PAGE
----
Well, it originally began with Menlo School administration's unilateral declaration of a new schedule. Our student representatives on the committee, although very active in promoting various aspects, did not have the opportunity to vote on the new schedule. So thus the Student Council was throughly disgusted by the procedings and refused to even take a vote to acknoledge the administration's report.
This lead to the development of an online drafting group who drafted the Declaration of Students' Rights. Our school newspaper, The Coat of Arms, throughly blasted our declaration. Well, I was surprised when the San Jose Mercury News published an article on the modern Youth Movement (page 1A and 18A Thursday, June 19, 1997). (It should be noted that that article seemed a bit biased from my perspective.)
I found that some of the youth advocates were a little extreme in there demands. (a principle to a moderate platform had been one of my key points in the drafting of the Declaration of Students' Rights) The relaxation of age limits should not be a first priority, instead, an active youth participation in the government would allow us to better understand the workings of the world, influence decisions affecting us, and if we wanted, repeal the legislation that we find repressive.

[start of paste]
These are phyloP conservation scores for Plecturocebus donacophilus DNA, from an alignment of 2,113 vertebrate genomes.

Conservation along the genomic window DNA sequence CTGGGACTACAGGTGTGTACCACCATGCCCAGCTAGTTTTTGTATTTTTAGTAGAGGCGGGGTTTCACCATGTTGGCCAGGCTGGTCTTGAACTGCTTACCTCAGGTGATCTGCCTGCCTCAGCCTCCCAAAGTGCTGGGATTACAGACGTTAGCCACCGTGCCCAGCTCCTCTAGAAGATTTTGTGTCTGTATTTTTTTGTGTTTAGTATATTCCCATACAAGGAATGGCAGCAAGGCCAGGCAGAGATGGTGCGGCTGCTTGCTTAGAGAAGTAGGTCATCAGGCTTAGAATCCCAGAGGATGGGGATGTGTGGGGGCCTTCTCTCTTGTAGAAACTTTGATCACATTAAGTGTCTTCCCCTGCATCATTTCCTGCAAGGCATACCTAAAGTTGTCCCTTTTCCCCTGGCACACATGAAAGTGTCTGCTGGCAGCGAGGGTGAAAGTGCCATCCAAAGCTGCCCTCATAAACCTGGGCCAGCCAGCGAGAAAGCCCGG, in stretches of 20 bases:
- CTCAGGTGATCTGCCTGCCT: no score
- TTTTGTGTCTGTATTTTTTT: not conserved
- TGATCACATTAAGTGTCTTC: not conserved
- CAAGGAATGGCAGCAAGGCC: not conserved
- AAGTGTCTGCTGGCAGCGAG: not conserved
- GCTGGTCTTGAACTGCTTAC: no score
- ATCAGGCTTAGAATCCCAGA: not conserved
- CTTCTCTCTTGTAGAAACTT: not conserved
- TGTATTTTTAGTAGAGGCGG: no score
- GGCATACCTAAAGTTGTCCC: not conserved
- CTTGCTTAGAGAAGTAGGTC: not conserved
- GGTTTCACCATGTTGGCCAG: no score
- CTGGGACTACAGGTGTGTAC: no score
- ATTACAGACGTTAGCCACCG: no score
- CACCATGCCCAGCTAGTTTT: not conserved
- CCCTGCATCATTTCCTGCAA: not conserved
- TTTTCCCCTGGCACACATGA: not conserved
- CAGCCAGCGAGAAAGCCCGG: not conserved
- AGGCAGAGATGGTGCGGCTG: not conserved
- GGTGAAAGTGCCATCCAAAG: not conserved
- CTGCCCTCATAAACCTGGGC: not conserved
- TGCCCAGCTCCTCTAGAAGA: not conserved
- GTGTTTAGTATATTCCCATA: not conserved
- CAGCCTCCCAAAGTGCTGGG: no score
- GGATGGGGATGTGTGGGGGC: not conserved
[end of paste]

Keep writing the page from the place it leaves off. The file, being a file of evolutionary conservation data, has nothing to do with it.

Along these lines, I would direct you to the UN documents on the Convention on the Rights of the Child (sorry, I'm too lazy to find the hotlink, it might not even be on the web so please go to your local government documents library, normally a college will have one that is open to the public), Universal Declaration of Human Rights (which the US has not signed), World Declaration on the Survival, Protection and Development of Children, Plan of Action for Implementing the World Declaration on the Survival, Protection and Development of Children in the 1990s. If you lasted through that mouthful, and somehow have the persistence to track down these documents on-line, I would appreciate it if you would mail me the URL so I can link the titles to the documents themselves.